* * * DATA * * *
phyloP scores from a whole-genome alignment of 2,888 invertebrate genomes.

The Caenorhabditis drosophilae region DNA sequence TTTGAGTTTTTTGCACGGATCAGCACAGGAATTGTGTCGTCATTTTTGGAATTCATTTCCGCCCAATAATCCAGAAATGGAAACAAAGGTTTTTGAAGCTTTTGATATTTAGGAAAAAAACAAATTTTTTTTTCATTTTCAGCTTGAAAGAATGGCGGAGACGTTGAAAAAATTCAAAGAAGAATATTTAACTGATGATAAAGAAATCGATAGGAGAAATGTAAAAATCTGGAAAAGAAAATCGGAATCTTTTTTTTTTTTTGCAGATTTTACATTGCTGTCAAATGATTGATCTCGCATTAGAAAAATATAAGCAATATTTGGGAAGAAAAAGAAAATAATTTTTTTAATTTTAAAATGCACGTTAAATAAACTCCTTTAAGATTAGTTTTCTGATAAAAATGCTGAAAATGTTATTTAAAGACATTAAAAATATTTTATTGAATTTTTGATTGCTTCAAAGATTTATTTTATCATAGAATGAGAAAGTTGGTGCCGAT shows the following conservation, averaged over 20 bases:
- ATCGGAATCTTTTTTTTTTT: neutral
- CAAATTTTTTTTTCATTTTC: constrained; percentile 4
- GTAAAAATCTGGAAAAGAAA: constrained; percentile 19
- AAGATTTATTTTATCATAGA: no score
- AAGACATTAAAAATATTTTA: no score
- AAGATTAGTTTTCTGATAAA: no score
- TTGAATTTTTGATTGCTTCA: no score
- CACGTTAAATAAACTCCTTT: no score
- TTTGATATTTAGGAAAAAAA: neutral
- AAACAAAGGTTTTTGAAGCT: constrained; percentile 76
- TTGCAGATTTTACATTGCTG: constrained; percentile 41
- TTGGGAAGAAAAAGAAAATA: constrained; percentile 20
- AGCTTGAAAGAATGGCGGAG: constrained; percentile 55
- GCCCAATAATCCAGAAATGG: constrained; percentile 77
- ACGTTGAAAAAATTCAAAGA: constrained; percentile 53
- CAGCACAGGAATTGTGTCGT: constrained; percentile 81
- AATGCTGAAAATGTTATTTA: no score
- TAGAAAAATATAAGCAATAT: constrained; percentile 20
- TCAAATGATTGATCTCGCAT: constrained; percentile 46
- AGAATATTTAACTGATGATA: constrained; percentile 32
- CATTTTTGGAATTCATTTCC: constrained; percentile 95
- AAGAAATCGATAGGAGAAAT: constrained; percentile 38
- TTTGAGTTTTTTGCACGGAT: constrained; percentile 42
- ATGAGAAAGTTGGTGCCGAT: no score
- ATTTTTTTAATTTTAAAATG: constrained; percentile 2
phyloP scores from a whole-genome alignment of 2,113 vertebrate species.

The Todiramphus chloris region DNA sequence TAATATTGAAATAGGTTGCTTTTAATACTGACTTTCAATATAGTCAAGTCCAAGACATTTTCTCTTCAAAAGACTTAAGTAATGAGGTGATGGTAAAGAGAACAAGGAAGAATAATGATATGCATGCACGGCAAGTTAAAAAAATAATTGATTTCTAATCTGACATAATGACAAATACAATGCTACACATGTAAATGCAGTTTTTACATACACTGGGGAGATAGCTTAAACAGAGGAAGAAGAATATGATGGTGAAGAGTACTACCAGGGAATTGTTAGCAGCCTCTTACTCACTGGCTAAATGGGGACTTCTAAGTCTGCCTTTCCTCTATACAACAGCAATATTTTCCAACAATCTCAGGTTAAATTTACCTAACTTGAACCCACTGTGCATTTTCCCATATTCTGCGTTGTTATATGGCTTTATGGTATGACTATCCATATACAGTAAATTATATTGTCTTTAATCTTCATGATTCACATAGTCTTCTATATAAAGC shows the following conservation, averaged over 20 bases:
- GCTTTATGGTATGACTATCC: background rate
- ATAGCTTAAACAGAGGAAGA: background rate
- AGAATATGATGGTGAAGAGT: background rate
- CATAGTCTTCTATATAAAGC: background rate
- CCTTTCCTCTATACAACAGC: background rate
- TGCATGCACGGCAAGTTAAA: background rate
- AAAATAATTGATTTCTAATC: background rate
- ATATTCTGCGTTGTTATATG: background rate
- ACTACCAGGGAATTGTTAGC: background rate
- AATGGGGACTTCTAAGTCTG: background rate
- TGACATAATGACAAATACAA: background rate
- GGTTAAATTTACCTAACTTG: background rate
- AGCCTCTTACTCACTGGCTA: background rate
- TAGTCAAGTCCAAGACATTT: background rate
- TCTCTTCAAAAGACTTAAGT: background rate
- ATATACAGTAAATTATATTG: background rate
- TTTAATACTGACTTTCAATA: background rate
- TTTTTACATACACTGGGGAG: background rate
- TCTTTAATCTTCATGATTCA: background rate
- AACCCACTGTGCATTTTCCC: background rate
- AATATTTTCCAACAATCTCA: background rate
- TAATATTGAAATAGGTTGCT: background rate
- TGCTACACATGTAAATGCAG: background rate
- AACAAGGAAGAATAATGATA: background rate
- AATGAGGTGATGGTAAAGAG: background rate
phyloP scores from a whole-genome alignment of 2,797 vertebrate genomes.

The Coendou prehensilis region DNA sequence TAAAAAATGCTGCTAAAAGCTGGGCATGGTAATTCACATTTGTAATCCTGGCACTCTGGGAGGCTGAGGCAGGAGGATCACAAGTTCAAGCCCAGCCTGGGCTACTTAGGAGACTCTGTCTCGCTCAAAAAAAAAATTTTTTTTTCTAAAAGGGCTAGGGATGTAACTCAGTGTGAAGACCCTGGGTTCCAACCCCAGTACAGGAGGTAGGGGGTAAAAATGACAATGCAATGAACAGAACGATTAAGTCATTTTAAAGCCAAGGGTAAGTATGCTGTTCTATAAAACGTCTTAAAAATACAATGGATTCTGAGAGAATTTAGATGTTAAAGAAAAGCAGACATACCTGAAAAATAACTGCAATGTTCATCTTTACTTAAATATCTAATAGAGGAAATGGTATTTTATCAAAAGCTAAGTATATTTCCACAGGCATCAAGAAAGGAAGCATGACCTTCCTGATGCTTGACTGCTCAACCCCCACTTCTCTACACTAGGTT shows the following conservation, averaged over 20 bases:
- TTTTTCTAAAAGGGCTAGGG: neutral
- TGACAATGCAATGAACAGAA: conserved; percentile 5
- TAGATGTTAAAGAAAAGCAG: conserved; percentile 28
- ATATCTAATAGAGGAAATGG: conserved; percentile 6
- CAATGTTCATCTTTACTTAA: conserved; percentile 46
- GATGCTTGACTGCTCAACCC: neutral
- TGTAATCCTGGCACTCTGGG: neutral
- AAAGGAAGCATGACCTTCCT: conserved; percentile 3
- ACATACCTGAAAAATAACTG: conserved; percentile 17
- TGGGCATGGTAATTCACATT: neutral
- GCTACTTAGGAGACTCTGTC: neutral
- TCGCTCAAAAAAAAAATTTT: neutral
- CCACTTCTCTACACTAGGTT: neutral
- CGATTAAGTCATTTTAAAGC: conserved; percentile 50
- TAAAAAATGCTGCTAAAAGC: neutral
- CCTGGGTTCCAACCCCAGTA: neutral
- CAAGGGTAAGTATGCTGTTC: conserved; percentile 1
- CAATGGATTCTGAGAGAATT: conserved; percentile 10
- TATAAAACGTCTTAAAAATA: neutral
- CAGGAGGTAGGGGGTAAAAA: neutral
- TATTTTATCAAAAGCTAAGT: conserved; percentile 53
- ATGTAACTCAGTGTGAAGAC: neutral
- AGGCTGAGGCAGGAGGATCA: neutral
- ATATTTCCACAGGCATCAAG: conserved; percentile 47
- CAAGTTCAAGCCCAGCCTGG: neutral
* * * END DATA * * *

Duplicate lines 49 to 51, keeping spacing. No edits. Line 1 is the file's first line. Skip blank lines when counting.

- AACCCACTGTGCATTTTCCC: background rate
- AATATTTTCCAACAATCTCA: background rate
- TAATATTGAAATAGGTTGCT: background rate